At the end of The Naming, Maerad accepts her name and her destiny and is set on her path to save the world. It’s a grand adventure, one that is no less absorbing for its derivative aspects.

 

13 Comments leave one →
  1. July 26, 2020 2:11 am

    I question the whole ‘chosen one’ meme. It is appropriate for very few.

    Tolkien, Catholic, got away with it because of the depth of his creation and its novelty – he was basing it on Christianity, sort of.

    The others get farther and farther away from the source to their peril.

    I choose myself – and then I do the work of creation. Or not. There is much in ‘the blood,’ but a lot of it is as real as the aether.

    But I understand the appeal, and it simplifies things: if you believe someone is the chosen one, you don’t have to work out how to follow them – it’s been predetermined, and we can get on with the story. Unless you’re NOT the chosen one.

    • July 27, 2020 11:01 am

      I did toss off the bit about how Maerad “turns out to be the Chosen one” but Calmgrove has responded in a more serious way and I think her best point in response to this particular novel is that in “fairytales the idea is to allow the listener or reader to empathise with the protagonist, to appreciate the difficult decisions they usually have to make.” That’s part of what I was trying to say about Maerad and Cadvan–both of them have to find ways to live up to the roles other characters expect them to play.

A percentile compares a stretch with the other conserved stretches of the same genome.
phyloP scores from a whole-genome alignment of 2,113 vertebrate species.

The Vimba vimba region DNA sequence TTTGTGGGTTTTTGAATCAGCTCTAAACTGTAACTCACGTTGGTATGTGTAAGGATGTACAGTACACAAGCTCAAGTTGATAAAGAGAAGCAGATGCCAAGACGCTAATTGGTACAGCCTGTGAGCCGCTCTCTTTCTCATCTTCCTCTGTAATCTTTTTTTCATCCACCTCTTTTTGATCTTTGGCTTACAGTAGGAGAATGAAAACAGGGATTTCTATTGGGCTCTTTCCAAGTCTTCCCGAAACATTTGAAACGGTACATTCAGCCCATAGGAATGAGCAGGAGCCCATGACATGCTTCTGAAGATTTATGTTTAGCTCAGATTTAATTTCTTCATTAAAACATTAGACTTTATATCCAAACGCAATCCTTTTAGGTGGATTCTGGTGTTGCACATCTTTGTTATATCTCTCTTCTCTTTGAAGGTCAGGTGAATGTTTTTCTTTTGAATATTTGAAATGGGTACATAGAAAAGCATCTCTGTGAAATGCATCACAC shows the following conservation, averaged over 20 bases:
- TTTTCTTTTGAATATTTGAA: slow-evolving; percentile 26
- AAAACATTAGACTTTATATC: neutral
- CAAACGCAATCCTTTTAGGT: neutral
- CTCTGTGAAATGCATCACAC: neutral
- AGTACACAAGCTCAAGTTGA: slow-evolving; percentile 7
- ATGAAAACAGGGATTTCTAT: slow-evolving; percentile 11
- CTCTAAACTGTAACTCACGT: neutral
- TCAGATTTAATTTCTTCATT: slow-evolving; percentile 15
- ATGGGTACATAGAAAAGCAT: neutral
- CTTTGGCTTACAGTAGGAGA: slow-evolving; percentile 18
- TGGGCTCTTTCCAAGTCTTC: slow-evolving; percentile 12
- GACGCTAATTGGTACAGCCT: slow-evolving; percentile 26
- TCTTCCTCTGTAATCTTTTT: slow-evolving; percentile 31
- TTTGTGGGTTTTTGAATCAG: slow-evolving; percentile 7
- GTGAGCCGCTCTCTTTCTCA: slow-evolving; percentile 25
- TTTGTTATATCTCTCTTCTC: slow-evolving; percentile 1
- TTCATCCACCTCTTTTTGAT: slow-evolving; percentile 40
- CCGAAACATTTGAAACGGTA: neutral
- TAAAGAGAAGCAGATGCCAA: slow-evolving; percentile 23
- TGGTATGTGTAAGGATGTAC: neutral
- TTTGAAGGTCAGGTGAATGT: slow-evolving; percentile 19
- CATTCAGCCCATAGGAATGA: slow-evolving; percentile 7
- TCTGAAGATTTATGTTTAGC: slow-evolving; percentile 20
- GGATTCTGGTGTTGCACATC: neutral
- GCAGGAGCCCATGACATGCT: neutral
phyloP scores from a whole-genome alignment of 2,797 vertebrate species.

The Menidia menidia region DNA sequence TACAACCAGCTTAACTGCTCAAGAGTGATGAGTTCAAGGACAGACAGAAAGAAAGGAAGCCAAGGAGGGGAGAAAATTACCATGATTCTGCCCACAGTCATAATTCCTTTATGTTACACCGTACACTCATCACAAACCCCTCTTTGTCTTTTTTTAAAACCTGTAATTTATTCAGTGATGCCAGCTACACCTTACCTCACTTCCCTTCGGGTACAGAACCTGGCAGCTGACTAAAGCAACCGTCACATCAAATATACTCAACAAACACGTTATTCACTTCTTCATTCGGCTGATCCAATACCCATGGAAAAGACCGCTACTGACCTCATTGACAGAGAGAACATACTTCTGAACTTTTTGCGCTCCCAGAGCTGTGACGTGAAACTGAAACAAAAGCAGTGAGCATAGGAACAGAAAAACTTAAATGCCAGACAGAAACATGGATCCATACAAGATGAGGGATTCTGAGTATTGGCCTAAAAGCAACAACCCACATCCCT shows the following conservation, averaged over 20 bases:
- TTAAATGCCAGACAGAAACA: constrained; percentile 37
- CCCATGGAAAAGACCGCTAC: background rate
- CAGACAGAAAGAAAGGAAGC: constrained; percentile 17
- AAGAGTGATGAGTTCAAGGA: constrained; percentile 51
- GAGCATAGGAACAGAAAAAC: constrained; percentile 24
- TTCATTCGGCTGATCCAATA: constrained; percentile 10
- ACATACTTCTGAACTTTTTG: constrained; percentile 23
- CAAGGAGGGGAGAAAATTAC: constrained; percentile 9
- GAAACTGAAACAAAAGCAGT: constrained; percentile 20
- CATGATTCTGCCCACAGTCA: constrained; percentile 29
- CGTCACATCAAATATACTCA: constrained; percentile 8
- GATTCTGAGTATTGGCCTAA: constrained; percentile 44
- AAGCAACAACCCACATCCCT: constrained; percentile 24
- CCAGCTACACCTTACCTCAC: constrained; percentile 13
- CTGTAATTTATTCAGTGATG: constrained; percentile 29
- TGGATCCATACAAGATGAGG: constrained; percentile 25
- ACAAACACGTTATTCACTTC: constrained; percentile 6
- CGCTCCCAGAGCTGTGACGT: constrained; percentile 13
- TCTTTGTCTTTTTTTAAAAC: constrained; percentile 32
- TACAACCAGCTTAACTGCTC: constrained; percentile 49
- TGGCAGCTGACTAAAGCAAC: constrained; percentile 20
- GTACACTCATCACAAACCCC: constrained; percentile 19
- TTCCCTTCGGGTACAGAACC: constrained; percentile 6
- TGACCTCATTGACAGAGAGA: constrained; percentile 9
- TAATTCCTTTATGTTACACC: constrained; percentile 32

This is an important part of the hero’s realization, isn’t it? That you’re just living your ordinary life and then an extraordinary threat arises and you realize that you are the only one who can lead the charge to defeat it. We need someone like that right now.

      • July 27, 2020 1:55 pm

        THAT I’m fine with. What I object to is when the characters spend their time trying to find the one ‘ordained by the gods’ by something silly like birth and ‘lineage.’ They’re fine in old stories – the ancients had little in the way of physics, sociology, psychology, or epidemiology, and had to find ways to survive a very capricious world – so they deified those who seemed to do so well.

        And we know that good nutrition, education, and other privileges of the children of rulers did let them grow up with special skills and healthier bodies – and a whole host of negatives such as being more likely to be poisoned by their relatives, or being made to marry their cousins.

        It’s a well-worn trope. It is passé.

        Fairytales are odd. What in the world is the point of Hansel and Gretel? But I liked them as a child, and don’t care for the modern versions on TV – which are used to sell things to grownups. To each her own there.

        Then again, humans are less than a generation away from our ancestors in many ways, including the way some of them respond to the current crises. Scary, eh?

  2. July 26, 2020 6:50 am

    Much of epic or so-called high fantasy is predicated on a sense of Fate or Destiny, with predictions and prophecies about someone (a Chosen One, if you like) who will bring about changes to a world order. The term Chosen One was used humorously of Harry Potter, and Lyra’s propehecied role in the worlds of His Dark Materials was specifically hidden from her.

    Two things come out of what to me still smacks a bit of predestination. The first is that classic fantasy has its roots in mythology, as has religion (if you like, religion is mythology saddled with prescribed morals), with elements of legend, folklore and fairytale adding to the mix.